I'm sure there was a time when the Ravens linebacker's habitual speechifying was genuine and natural and inspiring. But watching "Ray Lewis: A Football Life'' the other night, I was entertained -- his workout routine includes road cycling, which makes for a pretty unexpected visual -- and I gained some measure of respect for him. He does seem to try to be a good dad, though I don't believe it was ever acknowledged that his six kids are by four different mothers.

But I also came to this conclusion, one I've been on the verge of ever since his ridiculous dancing became a part of every NFL pregame show: He's completely full of it. He's an incredible, charismatic public speaker, but when you listen to what he's saying, he's really not saying anything at all. I'd love to know whether any of the students in the Harvard Law class he spoke to bought his explanation for his 2000 arrest in connection with a double murder outside a nightclub in Atlanta.

Explaining it away by saying there was no evidence probably isn't going to cut it in front of the Ridiculously Bright Future Prosecutors of America, you know?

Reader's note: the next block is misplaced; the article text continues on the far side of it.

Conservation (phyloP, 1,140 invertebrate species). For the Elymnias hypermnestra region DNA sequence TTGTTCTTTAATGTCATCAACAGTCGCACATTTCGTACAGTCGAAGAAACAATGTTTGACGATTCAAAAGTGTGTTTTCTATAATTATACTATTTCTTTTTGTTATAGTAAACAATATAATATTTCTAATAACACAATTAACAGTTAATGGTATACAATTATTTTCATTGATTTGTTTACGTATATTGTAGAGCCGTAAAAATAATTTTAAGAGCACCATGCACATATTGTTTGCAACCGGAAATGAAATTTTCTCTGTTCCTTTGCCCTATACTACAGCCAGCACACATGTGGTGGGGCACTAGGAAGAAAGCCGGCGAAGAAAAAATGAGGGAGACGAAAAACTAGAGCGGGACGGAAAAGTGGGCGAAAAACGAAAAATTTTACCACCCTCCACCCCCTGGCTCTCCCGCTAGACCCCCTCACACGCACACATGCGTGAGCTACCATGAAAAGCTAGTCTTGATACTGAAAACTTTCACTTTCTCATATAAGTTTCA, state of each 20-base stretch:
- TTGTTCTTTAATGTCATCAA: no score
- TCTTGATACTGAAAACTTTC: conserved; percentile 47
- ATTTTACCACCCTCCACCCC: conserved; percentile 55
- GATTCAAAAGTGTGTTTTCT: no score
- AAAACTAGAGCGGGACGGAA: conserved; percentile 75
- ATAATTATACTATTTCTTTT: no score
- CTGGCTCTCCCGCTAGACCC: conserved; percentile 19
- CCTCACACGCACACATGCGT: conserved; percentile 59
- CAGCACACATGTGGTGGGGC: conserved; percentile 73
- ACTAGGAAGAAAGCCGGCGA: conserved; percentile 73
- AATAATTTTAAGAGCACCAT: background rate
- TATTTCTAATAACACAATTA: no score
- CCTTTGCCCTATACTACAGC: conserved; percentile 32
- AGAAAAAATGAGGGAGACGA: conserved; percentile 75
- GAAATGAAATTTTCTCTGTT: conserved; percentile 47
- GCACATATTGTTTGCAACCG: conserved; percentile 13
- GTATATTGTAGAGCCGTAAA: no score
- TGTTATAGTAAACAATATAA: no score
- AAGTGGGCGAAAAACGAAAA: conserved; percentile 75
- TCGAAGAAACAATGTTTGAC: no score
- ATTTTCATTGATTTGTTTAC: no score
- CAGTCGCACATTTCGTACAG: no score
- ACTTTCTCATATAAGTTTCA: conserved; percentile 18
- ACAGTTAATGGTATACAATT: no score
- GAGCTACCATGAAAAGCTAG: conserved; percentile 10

Hard to expect anything other than a typical Patriots-Ravens battle -- in other words, it will be ferociously physical (probably more so with the replacement refs standing around in some combination of fear and awe and gulping down their whistles), Tom Brady will hang tough in the pocket behind that worrisome line long enough to make a couple of huge plays, Joe Flacco will alternately look terrific and Sanchezian, and it will come down to the final series, if not the final play. Put me down for a day of redemption for Stephen Gostkowski. Patriots 20, Ravens 17

(Last week's prediction: Patriots 37, Cardinals 14. Final score: Yeah, nothing close to that. Season record: 1-1.)


About Touching All The Bases

Irreverence and insight from Chad Finn, a Globe/Boston.com sports writer and media columnist. A winner of several national and regional writing awards, he is the founder and sole contributor to the TATB blog, which launched in December 2004. Yes, he realizes how lucky he is.